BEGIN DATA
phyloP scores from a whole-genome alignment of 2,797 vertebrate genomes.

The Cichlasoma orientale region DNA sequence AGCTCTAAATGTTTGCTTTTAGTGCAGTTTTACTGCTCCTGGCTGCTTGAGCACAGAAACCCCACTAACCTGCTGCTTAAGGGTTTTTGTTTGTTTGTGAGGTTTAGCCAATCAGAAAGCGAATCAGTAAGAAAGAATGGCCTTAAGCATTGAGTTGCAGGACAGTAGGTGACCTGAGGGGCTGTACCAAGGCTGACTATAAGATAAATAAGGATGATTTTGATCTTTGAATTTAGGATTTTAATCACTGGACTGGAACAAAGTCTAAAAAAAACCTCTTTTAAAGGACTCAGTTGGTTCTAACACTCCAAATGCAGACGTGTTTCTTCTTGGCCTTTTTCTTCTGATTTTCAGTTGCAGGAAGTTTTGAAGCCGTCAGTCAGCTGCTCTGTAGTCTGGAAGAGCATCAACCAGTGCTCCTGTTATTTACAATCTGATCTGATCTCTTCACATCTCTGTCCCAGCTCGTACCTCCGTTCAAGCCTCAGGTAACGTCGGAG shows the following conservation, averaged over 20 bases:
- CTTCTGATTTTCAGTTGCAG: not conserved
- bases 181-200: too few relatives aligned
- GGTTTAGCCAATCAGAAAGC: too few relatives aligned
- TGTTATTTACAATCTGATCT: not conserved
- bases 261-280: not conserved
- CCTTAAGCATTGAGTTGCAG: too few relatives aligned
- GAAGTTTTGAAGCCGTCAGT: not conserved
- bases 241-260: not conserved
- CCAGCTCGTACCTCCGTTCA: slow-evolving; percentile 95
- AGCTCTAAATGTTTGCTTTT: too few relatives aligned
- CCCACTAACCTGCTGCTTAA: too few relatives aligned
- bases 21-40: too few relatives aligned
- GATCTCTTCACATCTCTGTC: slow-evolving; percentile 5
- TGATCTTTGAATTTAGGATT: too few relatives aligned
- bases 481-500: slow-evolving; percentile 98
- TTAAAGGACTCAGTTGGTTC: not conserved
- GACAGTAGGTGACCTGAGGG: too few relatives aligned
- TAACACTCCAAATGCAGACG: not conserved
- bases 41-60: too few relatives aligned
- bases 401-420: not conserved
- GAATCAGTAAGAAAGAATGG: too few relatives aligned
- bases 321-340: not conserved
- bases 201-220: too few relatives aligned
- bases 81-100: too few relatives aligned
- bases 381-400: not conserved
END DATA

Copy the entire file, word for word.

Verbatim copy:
phyloP scores from a whole-genome alignment of 2,797 vertebrate genomes.

The Cichlasoma orientale region DNA sequence AGCTCTAAATGTTTGCTTTTAGTGCAGTTTTACTGCTCCTGGCTGCTTGAGCACAGAAACCCCACTAACCTGCTGCTTAAGGGTTTTTGTTTGTTTGTGAGGTTTAGCCAATCAGAAAGCGAATCAGTAAGAAAGAATGGCCTTAAGCATTGAGTTGCAGGACAGTAGGTGACCTGAGGGGCTGTACCAAGGCTGACTATAAGATAAATAAGGATGATTTTGATCTTTGAATTTAGGATTTTAATCACTGGACTGGAACAAAGTCTAAAAAAAACCTCTTTTAAAGGACTCAGTTGGTTCTAACACTCCAAATGCAGACGTGTTTCTTCTTGGCCTTTTTCTTCTGATTTTCAGTTGCAGGAAGTTTTGAAGCCGTCAGTCAGCTGCTCTGTAGTCTGGAAGAGCATCAACCAGTGCTCCTGTTATTTACAATCTGATCTGATCTCTTCACATCTCTGTCCCAGCTCGTACCTCCGTTCAAGCCTCAGGTAACGTCGGAG shows the following conservation, averaged over 20 bases:
- CTTCTGATTTTCAGTTGCAG: not conserved
- bases 181-200: too few relatives aligned
- GGTTTAGCCAATCAGAAAGC: too few relatives aligned
- TGTTATTTACAATCTGATCT: not conserved
- bases 261-280: not conserved
- CCTTAAGCATTGAGTTGCAG: too few relatives aligned
- GAAGTTTTGAAGCCGTCAGT: not conserved
- bases 241-260: not conserved
- CCAGCTCGTACCTCCGTTCA: slow-evolving; percentile 95
- AGCTCTAAATGTTTGCTTTT: too few relatives aligned
- CCCACTAACCTGCTGCTTAA: too few relatives aligned
- bases 21-40: too few relatives aligned
- GATCTCTTCACATCTCTGTC: slow-evolving; percentile 5
- TGATCTTTGAATTTAGGATT: too few relatives aligned
- bases 481-500: slow-evolving; percentile 98
- TTAAAGGACTCAGTTGGTTC: not conserved
- GACAGTAGGTGACCTGAGGG: too few relatives aligned
- TAACACTCCAAATGCAGACG: not conserved
- bases 41-60: too few relatives aligned
- bases 401-420: not conserved
- GAATCAGTAAGAAAGAATGG: too few relatives aligned
- bases 321-340: not conserved
- bases 201-220: too few relatives aligned
- bases 81-100: too few relatives aligned
- bases 381-400: not conserved